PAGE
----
edub, after staring at “the nugget” from across the canyon numerous times, i thought it might be feasible to point-it through the choke…until i skied it. not feasible for me at least. you might be able to do an icy downclimb if you had to.
WOW.Sobering video. It shows you need more than gear to keep in one piece. Experience and a little luck goes along way. This might slow down the posers who get geared up and go out without a clue.
That brings back fond memories of chute skiing in New Zealand a few years ago. 🙂
That’s exactly what I was thinking Andrew. Though refrigerator sized boulders coming flying at my head aren’t exactly what I would call “fond” memories.
This was one of the first few posts on TetonAT.com. Sorry…someday I’ll go back and buff out all the pics.
Amen to the last sentence of your narration. “…lucky to be alive.” Everyday we wake up breathing is a day we are lucky to be alive, but an adventure -or a close call- like this one is a good reminder that this life is precious, but is also for living. Time is so short here, best to make the most of your life…and that includes both having grand experiences…and coming back alive for more. Way to go, guys.
steve, nice video glad to hear you are okay. i wanted to share with you and the viewers a similar situation, where this same thing happened to me on this south facing shot in the spring time in little cottonwood canyon on the monte cristo col. we decided it would be fun to rappel instead of doing the ski around so we ancored into a small tree before the choke and i went down first while my friend was standing in an island of saftey. while on rappel my partners yelled avalanche, so i looked up saw it comming and found an island of saftey an ducked out of the way to almost get pulled into the thing with my rope ends getting tugged and almost swinging me back into the slide. we shouldnt have hung out at the top so long because that sun heats the new snow up quick. another learning experience that we were lucky to learn from while making it out alive.
Thanks for having the humility to post the vid. Spring in the Tetons, or anywhere for that matter, can obviously get a person spanked pretty easily.
We’ve all been there.
Thanks for visiting y’all! And thanks for sharing Todd.
Respect thy mountains!!
edub, its definitely a possibility to send it but make sure is later in the season. when i skied it last week, the apron below the funnel on the skiers right was so tall the vertical drop down to is was only about 20 feet…the problem is that the funnel is so narrow you’d need to point it from about 40 feet above the take off point…the resulting air would be much bigger, but possible. I would be a fun challenge at the vill, but not something i’m interested in up in the park after a 4 hour climb.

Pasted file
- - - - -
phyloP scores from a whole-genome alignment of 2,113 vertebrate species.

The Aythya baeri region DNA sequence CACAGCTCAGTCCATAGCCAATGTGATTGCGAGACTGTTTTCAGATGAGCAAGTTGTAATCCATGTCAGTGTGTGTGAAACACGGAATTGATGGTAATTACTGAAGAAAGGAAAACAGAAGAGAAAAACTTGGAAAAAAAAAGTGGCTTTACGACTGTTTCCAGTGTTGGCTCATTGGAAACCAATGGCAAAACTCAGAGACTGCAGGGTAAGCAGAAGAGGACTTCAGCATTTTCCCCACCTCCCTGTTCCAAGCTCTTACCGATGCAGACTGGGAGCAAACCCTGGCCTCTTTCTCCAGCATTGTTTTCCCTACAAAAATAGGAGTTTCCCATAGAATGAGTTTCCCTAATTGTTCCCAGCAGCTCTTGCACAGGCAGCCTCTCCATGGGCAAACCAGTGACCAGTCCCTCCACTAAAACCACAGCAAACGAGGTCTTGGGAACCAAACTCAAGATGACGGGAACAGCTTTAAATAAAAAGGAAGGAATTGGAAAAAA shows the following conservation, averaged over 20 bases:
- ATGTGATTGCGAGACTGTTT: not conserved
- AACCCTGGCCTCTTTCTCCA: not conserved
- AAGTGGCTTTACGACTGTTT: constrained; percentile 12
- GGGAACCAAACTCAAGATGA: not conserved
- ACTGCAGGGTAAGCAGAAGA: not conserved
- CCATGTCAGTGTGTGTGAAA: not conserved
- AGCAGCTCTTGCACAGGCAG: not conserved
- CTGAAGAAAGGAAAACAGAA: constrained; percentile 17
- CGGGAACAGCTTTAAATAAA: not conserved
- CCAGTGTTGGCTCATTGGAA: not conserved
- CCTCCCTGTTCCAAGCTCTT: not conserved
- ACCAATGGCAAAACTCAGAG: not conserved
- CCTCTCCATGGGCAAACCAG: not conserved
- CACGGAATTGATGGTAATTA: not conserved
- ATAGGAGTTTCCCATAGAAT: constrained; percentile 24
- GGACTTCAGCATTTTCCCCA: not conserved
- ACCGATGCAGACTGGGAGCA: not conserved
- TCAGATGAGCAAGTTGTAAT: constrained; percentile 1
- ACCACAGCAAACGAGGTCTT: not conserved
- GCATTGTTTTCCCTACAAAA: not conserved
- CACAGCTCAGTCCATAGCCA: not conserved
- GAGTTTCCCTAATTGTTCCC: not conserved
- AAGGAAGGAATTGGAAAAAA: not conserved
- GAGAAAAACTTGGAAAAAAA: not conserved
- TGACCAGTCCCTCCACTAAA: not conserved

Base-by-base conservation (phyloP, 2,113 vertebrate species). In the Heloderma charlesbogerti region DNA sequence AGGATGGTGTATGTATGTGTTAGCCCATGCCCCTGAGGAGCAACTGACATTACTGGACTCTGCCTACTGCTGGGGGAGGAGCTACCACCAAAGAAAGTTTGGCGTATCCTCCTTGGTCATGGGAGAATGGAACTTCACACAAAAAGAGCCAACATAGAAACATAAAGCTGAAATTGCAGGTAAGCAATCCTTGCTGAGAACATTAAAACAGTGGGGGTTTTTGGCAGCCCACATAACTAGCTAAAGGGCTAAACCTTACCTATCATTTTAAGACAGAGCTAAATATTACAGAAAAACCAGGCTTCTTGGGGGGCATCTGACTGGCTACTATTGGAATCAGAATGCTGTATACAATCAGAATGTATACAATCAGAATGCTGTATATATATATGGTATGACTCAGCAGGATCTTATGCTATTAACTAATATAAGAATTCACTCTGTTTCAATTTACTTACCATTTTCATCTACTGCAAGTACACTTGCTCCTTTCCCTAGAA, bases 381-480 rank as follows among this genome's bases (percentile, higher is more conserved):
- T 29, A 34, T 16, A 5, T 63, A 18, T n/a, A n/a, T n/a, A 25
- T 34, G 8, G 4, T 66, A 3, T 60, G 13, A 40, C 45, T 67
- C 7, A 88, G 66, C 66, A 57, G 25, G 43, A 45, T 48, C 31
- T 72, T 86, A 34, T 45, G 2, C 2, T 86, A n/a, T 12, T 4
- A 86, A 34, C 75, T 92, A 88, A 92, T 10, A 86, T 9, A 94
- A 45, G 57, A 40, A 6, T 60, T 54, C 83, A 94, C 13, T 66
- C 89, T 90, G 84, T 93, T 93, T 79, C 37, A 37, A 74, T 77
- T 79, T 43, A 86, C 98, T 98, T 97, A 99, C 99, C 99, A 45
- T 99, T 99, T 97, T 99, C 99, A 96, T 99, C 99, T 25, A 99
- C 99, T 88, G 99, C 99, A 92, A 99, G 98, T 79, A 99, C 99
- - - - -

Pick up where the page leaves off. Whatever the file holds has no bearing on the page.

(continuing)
Your comment from above regarding Marc Hanselman’s tech tip:
"sound like a recipe for a cluster. you could also just tape the ‘biner shut, and avoid abrading the nylon left in place."
I know it can be difficult to visualize the verbal description of tying knots, but if you understand how to tie the "master point" anchor and utilize the "top shelf" it is not a cluster at all. It provides a quick and easy way to create a redundant anchor system w/o using a more expensive locking biner, or if a non-locker is all you have.
While taping the biner shut might provide some security, it does not provide the redundancy in the anchor system described by Hanselman. When pulling, there will be no abrasion b/c the rope is running through the biner as the primary anchor point. The thread through the "master point" provides the redundant back-up.
Fun meter was on high!
Glad everyone is okay!
Late season with good fitness makes you want to charge!
Hurry up and wait,live to ski anouther day!
Thanks for sharing.
Nick…Don’t forget about the icy landing (since you had to wait until late in the season to hit the line)…filled with avalanche debris (remember the video).
Dude, that narration is a bit over the top. Cut back on the dramatic narration next time. I mean come on, this isn’t a national geographic explorer documentary. Also, what’s up with the Simpsons comic book guy voice in the narration?
That’s right Tim…it’s not National Geographic…so lighten up!
And by the way…it was supposed to be dramatic…DOOD!
Great footage! Glad to see that timing was on your side as you seemed to ‘hit’ the chockstone just right and were able to let the flow go by. Things are always a bit precarious, but you had a sense, whether subconscious or conscious, that allowed you and Reed to pass unscathed. Well done, and I hope the same result for future followers.
thanks for the video, theres nothing like sking